Movie Review: Paul
By Edwin Davies
February 21, 2011
Clive (Nick Frost) and Graeme (Simon Pegg) are a couple of British science fiction nerds who, after making a holy pilgrimage to that mecca of fandom, San Diego Comic-Con, embark upon a transcontinental road trip to visit sites associated with extraterrestrial activity. After antagonizing a pair of redneck types (David Koechner and Jesse "Landry" Plemons) in a bar, they drive off in a hurry, inadvertently witnessing a night-time car crash. As they survey the wreckage, cigarette smoke and a gruff voice float across the desert air. Out of the shadows steps a little green man named Paul (voiced by Seth Rogen). Paul is an alien who has been held by the government for more than 60 years, and he has escaped in order to finally go home. Faced with the opportunity to befriend a bona fide alien, Clive and Graeme decide to help him, unaware that Paul will prove to be the least of their problems.
The first film to not only star Pegg and Frost but also be co-written by them (their previous films together, Shaun of the Dead and Hot Fuzz, were written by Pegg and director Edgar Wright), Paul's humor manages to be both more accessible than their previous work whilst also being more focused on gags aimed squarely at the geek demographic. The tone and style of the film are far broader than their work with Wright, largely thanks to Greg Mottola's (Superbad, Adventureland) more conventional, less exuberant eye and a cast full of some of the biggest names in American comedy, particularly Kristen Wiig as a creationist whose faith is shaken when confronted by Paul, whose existence contradicts everything she believes in, and Jason Bateman as an FBI agent on their trail.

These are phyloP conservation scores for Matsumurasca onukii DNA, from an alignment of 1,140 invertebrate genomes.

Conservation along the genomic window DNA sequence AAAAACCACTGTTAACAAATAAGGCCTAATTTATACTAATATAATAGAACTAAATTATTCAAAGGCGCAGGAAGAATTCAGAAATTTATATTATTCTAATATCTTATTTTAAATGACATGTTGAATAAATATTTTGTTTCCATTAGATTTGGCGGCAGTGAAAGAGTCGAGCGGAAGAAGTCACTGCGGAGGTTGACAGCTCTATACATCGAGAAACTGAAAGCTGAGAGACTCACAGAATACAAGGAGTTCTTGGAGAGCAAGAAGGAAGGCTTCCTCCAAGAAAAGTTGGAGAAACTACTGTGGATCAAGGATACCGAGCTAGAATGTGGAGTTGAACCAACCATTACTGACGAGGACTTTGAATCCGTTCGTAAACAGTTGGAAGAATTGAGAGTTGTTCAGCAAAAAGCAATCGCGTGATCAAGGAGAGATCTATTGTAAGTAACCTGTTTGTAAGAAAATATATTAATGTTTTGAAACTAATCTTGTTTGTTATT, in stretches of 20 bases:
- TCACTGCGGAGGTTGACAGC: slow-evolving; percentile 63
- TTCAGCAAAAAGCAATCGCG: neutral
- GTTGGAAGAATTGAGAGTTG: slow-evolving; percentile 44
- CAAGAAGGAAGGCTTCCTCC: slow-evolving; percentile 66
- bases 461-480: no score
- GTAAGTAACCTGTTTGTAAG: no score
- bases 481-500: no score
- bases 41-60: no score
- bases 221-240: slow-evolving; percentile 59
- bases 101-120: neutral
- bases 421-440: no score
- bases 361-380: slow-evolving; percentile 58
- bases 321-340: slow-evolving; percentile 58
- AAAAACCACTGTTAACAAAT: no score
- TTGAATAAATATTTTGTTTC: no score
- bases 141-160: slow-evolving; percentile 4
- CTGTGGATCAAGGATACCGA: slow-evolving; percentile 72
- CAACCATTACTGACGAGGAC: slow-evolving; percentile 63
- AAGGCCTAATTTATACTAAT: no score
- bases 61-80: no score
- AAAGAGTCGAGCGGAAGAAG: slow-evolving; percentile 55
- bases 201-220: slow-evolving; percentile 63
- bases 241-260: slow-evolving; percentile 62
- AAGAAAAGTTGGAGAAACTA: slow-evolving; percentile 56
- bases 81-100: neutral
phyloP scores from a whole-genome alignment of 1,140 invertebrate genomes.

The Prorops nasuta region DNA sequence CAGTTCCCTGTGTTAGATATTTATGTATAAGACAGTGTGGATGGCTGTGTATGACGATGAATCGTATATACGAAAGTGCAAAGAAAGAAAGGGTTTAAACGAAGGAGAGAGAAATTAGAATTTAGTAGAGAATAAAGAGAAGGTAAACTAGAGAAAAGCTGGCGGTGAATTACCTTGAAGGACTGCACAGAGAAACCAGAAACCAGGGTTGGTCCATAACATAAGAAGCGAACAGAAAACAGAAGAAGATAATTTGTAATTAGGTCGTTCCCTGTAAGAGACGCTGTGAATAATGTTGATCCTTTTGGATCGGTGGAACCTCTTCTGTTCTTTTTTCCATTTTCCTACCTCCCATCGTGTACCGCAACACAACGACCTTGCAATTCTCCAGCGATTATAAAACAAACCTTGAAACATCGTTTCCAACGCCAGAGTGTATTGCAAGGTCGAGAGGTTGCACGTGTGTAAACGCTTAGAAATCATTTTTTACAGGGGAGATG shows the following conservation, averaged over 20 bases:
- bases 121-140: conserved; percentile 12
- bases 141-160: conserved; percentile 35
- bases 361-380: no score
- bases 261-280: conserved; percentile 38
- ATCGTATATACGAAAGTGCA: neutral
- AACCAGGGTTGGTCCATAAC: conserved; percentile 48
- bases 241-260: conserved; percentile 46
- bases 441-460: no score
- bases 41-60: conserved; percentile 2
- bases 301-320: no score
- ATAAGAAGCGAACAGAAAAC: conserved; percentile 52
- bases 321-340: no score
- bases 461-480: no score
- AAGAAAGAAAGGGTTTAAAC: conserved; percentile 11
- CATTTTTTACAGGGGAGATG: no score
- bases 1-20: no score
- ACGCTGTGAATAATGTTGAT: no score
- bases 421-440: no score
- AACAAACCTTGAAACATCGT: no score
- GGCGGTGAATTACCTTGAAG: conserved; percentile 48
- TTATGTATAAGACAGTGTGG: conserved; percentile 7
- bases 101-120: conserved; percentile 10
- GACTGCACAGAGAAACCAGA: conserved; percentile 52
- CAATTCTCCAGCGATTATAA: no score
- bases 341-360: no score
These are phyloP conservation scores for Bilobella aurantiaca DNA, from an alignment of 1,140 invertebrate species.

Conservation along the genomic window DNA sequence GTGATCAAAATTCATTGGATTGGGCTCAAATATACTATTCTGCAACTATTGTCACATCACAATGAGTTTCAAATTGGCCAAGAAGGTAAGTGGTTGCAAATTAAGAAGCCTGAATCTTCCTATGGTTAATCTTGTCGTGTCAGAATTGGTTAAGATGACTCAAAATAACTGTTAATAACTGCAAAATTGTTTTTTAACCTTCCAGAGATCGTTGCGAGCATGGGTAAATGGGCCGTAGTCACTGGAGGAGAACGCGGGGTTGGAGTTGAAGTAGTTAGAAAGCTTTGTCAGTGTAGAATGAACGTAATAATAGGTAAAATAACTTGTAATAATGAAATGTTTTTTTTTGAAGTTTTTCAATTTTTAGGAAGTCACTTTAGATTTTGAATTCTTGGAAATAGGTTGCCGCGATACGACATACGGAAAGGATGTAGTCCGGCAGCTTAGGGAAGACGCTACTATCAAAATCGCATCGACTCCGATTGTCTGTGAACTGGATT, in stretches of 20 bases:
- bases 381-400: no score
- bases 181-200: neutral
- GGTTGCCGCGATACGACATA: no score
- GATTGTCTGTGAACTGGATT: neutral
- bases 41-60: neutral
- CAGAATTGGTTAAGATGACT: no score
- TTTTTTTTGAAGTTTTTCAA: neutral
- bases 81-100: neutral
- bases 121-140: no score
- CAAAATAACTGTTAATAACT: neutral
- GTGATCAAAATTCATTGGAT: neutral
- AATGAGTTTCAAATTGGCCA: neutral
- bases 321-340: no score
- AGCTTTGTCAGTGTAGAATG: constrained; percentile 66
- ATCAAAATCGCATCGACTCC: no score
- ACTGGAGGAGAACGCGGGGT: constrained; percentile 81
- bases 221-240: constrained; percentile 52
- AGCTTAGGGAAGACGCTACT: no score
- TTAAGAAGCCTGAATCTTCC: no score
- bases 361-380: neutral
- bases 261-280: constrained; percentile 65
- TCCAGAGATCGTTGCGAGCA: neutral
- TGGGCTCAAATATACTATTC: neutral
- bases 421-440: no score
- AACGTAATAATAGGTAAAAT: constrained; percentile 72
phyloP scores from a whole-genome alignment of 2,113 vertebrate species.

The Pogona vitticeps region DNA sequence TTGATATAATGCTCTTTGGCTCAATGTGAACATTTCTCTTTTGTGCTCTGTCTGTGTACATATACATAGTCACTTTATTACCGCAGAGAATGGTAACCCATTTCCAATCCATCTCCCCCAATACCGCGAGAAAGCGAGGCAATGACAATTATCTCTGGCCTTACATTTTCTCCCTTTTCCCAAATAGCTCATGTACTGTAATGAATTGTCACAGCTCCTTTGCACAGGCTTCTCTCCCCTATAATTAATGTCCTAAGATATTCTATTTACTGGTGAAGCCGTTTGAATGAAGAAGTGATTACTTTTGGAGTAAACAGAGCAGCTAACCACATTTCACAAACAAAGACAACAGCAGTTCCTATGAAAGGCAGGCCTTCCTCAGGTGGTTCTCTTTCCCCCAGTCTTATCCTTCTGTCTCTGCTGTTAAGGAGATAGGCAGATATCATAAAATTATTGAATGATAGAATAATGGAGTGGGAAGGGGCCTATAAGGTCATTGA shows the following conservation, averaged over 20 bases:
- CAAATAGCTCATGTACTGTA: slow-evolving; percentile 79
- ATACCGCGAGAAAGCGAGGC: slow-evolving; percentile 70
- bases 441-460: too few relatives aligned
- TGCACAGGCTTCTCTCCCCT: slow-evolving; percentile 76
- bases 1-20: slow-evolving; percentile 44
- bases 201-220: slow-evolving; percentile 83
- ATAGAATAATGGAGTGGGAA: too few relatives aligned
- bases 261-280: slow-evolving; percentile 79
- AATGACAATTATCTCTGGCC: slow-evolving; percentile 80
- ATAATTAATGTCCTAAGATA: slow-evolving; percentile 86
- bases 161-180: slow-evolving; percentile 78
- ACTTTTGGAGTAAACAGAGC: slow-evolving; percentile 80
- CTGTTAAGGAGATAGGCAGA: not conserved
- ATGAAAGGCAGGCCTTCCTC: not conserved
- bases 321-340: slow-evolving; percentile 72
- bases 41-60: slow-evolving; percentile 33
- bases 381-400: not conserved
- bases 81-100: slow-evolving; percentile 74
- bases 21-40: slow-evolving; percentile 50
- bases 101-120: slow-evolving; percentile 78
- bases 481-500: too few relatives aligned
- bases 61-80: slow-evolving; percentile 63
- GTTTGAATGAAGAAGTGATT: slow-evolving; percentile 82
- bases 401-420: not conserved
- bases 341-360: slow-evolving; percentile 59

Make no mistake, though this is a film written by geeks, for geeks and about geeks. Along with a loving tribute to the weird and wonderful world of Comic-Con at the beginning of the film, there are references dotted throughout the film to frequent Pegg and Frost obsessions like Star Wars, Star Trek and the works of Steven Spielberg (specifically Close Encounters of the Third Kind which is the subject of several good-natured jokes and one crucial plot point) that will delight people with the same cultural reference points as Pegg and Frost. The film may contain more dick and fart jokes than their previous work, as well as references to non-science fiction works like, bizarrely enough, Andrew Jarecki's brilliant and disturbing documentary Capturing The Friedmans, but it still retains the passionate fanaticism that has made them cult favorites.
The big difference, for me, between Paul and their earlier work is that there is a greater reliance on the audience getting the references to get the gags. Whereas in Shaun Of The Dead you don't have to know that the line "We're coming to get you, Barbara" is from Night Of The Living Dead to enjoy the film, the line being just a little Easter egg for those in the know, in Paul I felt there was a definite chance that anyone unfamiliar with some of the works being referenced might be alienated by them.